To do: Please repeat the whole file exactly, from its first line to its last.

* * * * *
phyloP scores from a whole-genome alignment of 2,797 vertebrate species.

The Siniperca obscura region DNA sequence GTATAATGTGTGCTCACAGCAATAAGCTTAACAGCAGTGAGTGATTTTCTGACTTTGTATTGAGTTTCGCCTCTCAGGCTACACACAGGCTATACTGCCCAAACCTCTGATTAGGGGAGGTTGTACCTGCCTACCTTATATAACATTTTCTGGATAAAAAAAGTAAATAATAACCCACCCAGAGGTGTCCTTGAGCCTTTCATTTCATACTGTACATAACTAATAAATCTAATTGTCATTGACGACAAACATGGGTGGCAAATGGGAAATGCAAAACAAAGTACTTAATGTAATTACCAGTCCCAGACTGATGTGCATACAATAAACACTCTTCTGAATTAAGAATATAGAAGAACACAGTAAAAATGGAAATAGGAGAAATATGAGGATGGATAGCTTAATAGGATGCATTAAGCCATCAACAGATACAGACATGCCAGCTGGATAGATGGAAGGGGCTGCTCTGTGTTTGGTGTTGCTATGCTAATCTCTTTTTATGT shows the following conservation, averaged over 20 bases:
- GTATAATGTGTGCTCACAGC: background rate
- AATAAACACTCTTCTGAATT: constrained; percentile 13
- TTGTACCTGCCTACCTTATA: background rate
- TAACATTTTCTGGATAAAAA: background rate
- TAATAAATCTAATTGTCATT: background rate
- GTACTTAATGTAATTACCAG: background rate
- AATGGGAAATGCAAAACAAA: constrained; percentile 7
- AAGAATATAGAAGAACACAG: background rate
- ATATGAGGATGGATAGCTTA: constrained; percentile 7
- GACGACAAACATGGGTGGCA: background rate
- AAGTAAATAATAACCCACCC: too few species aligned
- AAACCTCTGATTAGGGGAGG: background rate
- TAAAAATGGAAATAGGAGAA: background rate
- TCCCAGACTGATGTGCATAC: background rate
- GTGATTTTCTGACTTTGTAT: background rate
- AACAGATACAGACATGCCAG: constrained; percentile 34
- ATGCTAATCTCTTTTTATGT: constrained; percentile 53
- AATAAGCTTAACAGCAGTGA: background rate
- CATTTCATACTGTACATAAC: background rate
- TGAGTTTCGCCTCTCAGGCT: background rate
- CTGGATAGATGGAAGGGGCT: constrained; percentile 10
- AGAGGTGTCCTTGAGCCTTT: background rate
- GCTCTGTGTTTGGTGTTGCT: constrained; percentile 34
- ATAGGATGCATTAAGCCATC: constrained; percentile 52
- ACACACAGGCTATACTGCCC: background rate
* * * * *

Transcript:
phyloP scores from a whole-genome alignment of 2,797 vertebrate species.

The Siniperca obscura region DNA sequence GTATAATGTGTGCTCACAGCAATAAGCTTAACAGCAGTGAGTGATTTTCTGACTTTGTATTGAGTTTCGCCTCTCAGGCTACACACAGGCTATACTGCCCAAACCTCTGATTAGGGGAGGTTGTACCTGCCTACCTTATATAACATTTTCTGGATAAAAAAAGTAAATAATAACCCACCCAGAGGTGTCCTTGAGCCTTTCATTTCATACTGTACATAACTAATAAATCTAATTGTCATTGACGACAAACATGGGTGGCAAATGGGAAATGCAAAACAAAGTACTTAATGTAATTACCAGTCCCAGACTGATGTGCATACAATAAACACTCTTCTGAATTAAGAATATAGAAGAACACAGTAAAAATGGAAATAGGAGAAATATGAGGATGGATAGCTTAATAGGATGCATTAAGCCATCAACAGATACAGACATGCCAGCTGGATAGATGGAAGGGGCTGCTCTGTGTTTGGTGTTGCTATGCTAATCTCTTTTTATGT shows the following conservation, averaged over 20 bases:
- GTATAATGTGTGCTCACAGC: background rate
- AATAAACACTCTTCTGAATT: constrained; percentile 13
- TTGTACCTGCCTACCTTATA: background rate
- TAACATTTTCTGGATAAAAA: background rate
- TAATAAATCTAATTGTCATT: background rate
- GTACTTAATGTAATTACCAG: background rate
- AATGGGAAATGCAAAACAAA: constrained; percentile 7
- AAGAATATAGAAGAACACAG: background rate
- ATATGAGGATGGATAGCTTA: constrained; percentile 7
- GACGACAAACATGGGTGGCA: background rate
- AAGTAAATAATAACCCACCC: too few species aligned
- AAACCTCTGATTAGGGGAGG: background rate
- TAAAAATGGAAATAGGAGAA: background rate
- TCCCAGACTGATGTGCATAC: background rate
- GTGATTTTCTGACTTTGTAT: background rate
- AACAGATACAGACATGCCAG: constrained; percentile 34
- ATGCTAATCTCTTTTTATGT: constrained; percentile 53
- AATAAGCTTAACAGCAGTGA: background rate
- CATTTCATACTGTACATAAC: background rate
- TGAGTTTCGCCTCTCAGGCT: background rate
- CTGGATAGATGGAAGGGGCT: constrained; percentile 10
- AGAGGTGTCCTTGAGCCTTT: background rate
- GCTCTGTGTTTGGTGTTGCT: constrained; percentile 34
- ATAGGATGCATTAAGCCATC: constrained; percentile 52
- ACACACAGGCTATACTGCCC: background rate